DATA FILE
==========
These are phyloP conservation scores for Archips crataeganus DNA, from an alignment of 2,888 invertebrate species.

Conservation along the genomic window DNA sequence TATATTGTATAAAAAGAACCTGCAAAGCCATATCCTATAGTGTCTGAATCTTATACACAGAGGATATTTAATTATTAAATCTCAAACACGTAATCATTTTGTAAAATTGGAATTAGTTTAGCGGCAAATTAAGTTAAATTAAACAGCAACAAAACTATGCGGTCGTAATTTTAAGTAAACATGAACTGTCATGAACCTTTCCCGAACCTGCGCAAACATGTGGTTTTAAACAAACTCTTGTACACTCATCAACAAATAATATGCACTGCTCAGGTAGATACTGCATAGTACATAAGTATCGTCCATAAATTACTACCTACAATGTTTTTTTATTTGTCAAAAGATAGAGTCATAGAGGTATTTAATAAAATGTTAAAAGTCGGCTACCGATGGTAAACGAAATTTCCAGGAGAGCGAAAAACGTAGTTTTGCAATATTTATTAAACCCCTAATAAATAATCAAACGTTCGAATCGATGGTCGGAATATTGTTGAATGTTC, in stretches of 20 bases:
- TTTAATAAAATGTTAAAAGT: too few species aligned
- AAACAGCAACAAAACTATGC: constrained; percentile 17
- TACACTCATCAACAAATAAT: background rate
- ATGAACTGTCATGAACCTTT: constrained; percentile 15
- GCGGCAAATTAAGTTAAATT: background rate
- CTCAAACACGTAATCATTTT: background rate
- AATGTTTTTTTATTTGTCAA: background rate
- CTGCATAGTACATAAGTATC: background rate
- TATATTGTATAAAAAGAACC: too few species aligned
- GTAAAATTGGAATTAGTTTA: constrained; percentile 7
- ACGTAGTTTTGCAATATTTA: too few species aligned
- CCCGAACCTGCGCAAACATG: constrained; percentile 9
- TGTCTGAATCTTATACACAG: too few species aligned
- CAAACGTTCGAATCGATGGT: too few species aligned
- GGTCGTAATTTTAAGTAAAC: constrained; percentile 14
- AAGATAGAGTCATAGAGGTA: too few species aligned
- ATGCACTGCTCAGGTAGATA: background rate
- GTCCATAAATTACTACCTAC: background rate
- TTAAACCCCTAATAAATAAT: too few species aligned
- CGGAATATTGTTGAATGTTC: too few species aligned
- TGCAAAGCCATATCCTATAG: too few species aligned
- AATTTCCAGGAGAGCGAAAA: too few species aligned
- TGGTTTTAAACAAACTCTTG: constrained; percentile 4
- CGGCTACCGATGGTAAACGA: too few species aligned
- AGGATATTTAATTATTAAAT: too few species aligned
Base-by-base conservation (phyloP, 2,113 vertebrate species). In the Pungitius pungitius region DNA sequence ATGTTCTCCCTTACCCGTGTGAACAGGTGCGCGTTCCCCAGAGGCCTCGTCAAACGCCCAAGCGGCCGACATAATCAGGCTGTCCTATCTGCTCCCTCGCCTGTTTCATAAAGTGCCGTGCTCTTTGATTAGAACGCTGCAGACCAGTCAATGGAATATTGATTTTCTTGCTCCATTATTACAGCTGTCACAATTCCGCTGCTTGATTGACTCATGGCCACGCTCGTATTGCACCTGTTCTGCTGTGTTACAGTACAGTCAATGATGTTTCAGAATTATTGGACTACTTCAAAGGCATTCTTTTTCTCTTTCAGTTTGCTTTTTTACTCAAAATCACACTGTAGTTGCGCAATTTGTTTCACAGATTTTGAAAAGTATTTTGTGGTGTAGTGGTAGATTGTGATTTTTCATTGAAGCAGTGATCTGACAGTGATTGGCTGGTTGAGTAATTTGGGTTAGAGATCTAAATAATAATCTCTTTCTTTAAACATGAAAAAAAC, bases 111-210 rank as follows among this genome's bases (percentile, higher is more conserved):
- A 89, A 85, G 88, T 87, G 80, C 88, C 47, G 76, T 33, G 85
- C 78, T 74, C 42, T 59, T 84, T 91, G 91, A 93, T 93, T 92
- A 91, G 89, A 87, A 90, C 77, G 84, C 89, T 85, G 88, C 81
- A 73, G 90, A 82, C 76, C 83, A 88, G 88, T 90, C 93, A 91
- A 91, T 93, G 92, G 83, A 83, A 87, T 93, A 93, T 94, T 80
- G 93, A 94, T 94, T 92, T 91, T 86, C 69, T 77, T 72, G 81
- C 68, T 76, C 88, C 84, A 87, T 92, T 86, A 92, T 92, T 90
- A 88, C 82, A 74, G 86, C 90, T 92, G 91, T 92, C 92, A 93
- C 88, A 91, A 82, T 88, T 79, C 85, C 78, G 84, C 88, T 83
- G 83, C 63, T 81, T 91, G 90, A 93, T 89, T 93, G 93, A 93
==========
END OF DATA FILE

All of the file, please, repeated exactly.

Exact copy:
These are phyloP conservation scores for Archips crataeganus DNA, from an alignment of 2,888 invertebrate species.

Conservation along the genomic window DNA sequence TATATTGTATAAAAAGAACCTGCAAAGCCATATCCTATAGTGTCTGAATCTTATACACAGAGGATATTTAATTATTAAATCTCAAACACGTAATCATTTTGTAAAATTGGAATTAGTTTAGCGGCAAATTAAGTTAAATTAAACAGCAACAAAACTATGCGGTCGTAATTTTAAGTAAACATGAACTGTCATGAACCTTTCCCGAACCTGCGCAAACATGTGGTTTTAAACAAACTCTTGTACACTCATCAACAAATAATATGCACTGCTCAGGTAGATACTGCATAGTACATAAGTATCGTCCATAAATTACTACCTACAATGTTTTTTTATTTGTCAAAAGATAGAGTCATAGAGGTATTTAATAAAATGTTAAAAGTCGGCTACCGATGGTAAACGAAATTTCCAGGAGAGCGAAAAACGTAGTTTTGCAATATTTATTAAACCCCTAATAAATAATCAAACGTTCGAATCGATGGTCGGAATATTGTTGAATGTTC, in stretches of 20 bases:
- TTTAATAAAATGTTAAAAGT: too few species aligned
- AAACAGCAACAAAACTATGC: constrained; percentile 17
- TACACTCATCAACAAATAAT: background rate
- ATGAACTGTCATGAACCTTT: constrained; percentile 15
- GCGGCAAATTAAGTTAAATT: background rate
- CTCAAACACGTAATCATTTT: background rate
- AATGTTTTTTTATTTGTCAA: background rate
- CTGCATAGTACATAAGTATC: background rate
- TATATTGTATAAAAAGAACC: too few species aligned
- GTAAAATTGGAATTAGTTTA: constrained; percentile 7
- ACGTAGTTTTGCAATATTTA: too few species aligned
- CCCGAACCTGCGCAAACATG: constrained; percentile 9
- TGTCTGAATCTTATACACAG: too few species aligned
- CAAACGTTCGAATCGATGGT: too few species aligned
- GGTCGTAATTTTAAGTAAAC: constrained; percentile 14
- AAGATAGAGTCATAGAGGTA: too few species aligned
- ATGCACTGCTCAGGTAGATA: background rate
- GTCCATAAATTACTACCTAC: background rate
- TTAAACCCCTAATAAATAAT: too few species aligned
- CGGAATATTGTTGAATGTTC: too few species aligned
- TGCAAAGCCATATCCTATAG: too few species aligned
- AATTTCCAGGAGAGCGAAAA: too few species aligned
- TGGTTTTAAACAAACTCTTG: constrained; percentile 4
- CGGCTACCGATGGTAAACGA: too few species aligned
- AGGATATTTAATTATTAAAT: too few species aligned
Base-by-base conservation (phyloP, 2,113 vertebrate species). In the Pungitius pungitius region DNA sequence ATGTTCTCCCTTACCCGTGTGAACAGGTGCGCGTTCCCCAGAGGCCTCGTCAAACGCCCAAGCGGCCGACATAATCAGGCTGTCCTATCTGCTCCCTCGCCTGTTTCATAAAGTGCCGTGCTCTTTGATTAGAACGCTGCAGACCAGTCAATGGAATATTGATTTTCTTGCTCCATTATTACAGCTGTCACAATTCCGCTGCTTGATTGACTCATGGCCACGCTCGTATTGCACCTGTTCTGCTGTGTTACAGTACAGTCAATGATGTTTCAGAATTATTGGACTACTTCAAAGGCATTCTTTTTCTCTTTCAGTTTGCTTTTTTACTCAAAATCACACTGTAGTTGCGCAATTTGTTTCACAGATTTTGAAAAGTATTTTGTGGTGTAGTGGTAGATTGTGATTTTTCATTGAAGCAGTGATCTGACAGTGATTGGCTGGTTGAGTAATTTGGGTTAGAGATCTAAATAATAATCTCTTTCTTTAAACATGAAAAAAAC, bases 111-210 rank as follows among this genome's bases (percentile, higher is more conserved):
- A 89, A 85, G 88, T 87, G 80, C 88, C 47, G 76, T 33, G 85
- C 78, T 74, C 42, T 59, T 84, T 91, G 91, A 93, T 93, T 92
- A 91, G 89, A 87, A 90, C 77, G 84, C 89, T 85, G 88, C 81
- A 73, G 90, A 82, C 76, C 83, A 88, G 88, T 90, C 93, A 91
- A 91, T 93, G 92, G 83, A 83, A 87, T 93, A 93, T 94, T 80
- G 93, A 94, T 94, T 92, T 91, T 86, C 69, T 77, T 72, G 81
- C 68, T 76, C 88, C 84, A 87, T 92, T 86, A 92, T 92, T 90
- A 88, C 82, A 74, G 86, C 90, T 92, G 91, T 92, C 92, A 93
- C 88, A 91, A 82, T 88, T 79, C 85, C 78, G 84, C 88, T 83
- G 83, C 63, T 81, T 91, G 90, A 93, T 89, T 93, G 93, A 93